By now, after three dramatic years and four presidents, Indonesia should be easy for many people to find on a map. For decades, this archipelago nation with the world's fourth-largest population had been a shadowy presence in Asia.
But the election Monday of a quiet and queenly woman, Megawati Sukarnoputri, as president should put Indonesia on the map for everyone. As the daughter of Indonesia's founding president, Sukarno, Mrs. Megawati's ascent to power represents the best hope yet that this unwieldy former Dutch colony, spread across some 17,000 islands, can be a model for other nations. Here's how:
1. The obvious model will be in having a woman as leader, a rarity in Asia. Megawati was rejected as president in 1999 by a coalition of Muslim political parties, largely because she was not a man. Since then, they've seen the light. She now follows women leaders in India and the Philippines in showing other Asians that women can be natural politicians.
2. Her election by the supreme legislative body, and the impeachment of Islamic cleric Abdurrahman Wahid as president, helps show that democracy can flourish in a Muslim nation. (Indonesia is the world's largest Muslim country.)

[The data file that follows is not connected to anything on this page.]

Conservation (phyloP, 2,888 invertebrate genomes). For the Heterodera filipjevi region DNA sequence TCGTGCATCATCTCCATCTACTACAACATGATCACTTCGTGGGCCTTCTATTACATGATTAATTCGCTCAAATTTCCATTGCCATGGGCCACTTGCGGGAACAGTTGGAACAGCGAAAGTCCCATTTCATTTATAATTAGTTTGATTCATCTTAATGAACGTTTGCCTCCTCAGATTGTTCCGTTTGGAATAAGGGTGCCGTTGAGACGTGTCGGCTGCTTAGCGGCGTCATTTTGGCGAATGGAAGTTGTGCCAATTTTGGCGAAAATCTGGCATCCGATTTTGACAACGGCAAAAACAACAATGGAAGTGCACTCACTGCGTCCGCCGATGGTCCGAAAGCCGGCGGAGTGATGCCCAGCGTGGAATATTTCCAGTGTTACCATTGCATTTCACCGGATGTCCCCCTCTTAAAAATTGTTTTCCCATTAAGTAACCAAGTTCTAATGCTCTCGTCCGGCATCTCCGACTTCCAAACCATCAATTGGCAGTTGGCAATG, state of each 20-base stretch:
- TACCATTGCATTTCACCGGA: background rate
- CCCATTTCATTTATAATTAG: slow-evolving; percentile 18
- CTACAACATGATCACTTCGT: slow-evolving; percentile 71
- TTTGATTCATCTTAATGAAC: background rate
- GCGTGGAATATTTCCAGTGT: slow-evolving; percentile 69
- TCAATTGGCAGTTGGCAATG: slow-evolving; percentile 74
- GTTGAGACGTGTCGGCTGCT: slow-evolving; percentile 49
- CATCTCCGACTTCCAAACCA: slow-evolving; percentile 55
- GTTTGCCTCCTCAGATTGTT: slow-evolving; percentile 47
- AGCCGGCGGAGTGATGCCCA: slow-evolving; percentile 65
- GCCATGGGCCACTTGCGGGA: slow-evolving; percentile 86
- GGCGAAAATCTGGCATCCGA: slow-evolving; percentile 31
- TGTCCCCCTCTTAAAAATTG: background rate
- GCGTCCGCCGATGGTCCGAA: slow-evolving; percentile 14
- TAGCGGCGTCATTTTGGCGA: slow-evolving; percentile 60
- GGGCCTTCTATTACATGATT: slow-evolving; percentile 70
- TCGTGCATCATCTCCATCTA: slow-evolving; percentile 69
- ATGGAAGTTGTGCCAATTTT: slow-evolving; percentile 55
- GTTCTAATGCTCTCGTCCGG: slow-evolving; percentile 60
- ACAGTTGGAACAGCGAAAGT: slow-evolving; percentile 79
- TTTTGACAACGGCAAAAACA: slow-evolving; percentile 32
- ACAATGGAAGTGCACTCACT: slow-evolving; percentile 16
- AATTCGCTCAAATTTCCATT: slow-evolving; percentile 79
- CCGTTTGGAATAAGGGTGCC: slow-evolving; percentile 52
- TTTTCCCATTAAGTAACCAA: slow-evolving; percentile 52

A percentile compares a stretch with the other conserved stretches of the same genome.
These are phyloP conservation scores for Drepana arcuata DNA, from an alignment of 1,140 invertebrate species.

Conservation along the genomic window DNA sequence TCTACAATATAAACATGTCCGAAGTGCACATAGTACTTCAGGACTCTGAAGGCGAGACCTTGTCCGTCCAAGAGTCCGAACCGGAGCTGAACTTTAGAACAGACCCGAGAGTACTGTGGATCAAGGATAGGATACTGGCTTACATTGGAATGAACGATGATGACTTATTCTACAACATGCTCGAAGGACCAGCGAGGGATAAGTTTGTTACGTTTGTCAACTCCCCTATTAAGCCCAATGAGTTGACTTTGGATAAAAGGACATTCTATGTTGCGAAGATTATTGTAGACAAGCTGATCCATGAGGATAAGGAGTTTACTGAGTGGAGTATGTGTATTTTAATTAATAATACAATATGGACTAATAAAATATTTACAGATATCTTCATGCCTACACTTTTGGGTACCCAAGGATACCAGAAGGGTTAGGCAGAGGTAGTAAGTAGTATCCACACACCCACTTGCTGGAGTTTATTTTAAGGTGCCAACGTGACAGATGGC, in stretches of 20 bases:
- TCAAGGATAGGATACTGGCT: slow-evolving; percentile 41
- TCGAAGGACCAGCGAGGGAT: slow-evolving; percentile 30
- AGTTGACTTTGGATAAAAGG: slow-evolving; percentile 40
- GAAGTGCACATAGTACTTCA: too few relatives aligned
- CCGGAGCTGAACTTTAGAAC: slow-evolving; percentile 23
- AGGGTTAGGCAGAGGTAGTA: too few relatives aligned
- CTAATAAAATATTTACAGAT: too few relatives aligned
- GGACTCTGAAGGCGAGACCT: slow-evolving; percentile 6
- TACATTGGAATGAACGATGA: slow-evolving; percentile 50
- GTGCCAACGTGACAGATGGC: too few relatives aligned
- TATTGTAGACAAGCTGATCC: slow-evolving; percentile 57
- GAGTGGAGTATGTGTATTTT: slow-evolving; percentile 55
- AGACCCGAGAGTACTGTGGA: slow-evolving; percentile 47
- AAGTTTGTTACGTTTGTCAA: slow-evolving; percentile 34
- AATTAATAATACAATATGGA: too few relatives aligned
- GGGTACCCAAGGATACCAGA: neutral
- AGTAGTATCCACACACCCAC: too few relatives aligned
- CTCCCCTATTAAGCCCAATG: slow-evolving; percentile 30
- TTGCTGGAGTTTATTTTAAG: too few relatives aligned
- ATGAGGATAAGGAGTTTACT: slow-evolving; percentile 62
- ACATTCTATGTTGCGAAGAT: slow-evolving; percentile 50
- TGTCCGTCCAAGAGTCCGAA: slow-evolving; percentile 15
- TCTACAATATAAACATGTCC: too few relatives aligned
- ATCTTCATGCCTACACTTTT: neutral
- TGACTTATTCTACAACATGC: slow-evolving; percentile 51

3. The impeachment of Mr. Wahid showed that leaders in Indonesia can now be held legally accountable for their actions (or inactions). His erratic and incompetent rule was not good enough for a nation of 210 million people in desperate need of political unity and a strong hand on the economic tiller.
4. If she chooses a competent cabinet of mainly nonpoliticians, Megawati has the opportunity to return Indonesia to its geopolitical role as a bulwark against China's expansion of power in the region and as guardian of Southeast Asia's vital sea lanes. Indonesia was once the kingpin of the Association of Southeast Asian Nations, but political turmoil and the 1997-98 economic crisis have diminished that pivotal role among ASEAN's 10 member states.
5. Having seen how the military ousted her father in 1965-66 (and later defied Wahid), she knows better than anyone how to delicately implement the principle of civilian supremacy in a nation whose military long has played a strong political role. The military has started to reform itself since the 1998 ouster of President Suharto, but Megawati now has the chance to finish the job.
As Megawati returns to the presidential palace where she lived as a girl, she must balance a desire for stability with a desire for democracy. Her abilities in resolving the tension between the two are untested. Foreign nations such as the US can do much to support her. But her patience and calmness in waiting to be president indicate that she's off to a good start.
(c) Copyright 2001. The Christian Science Monitor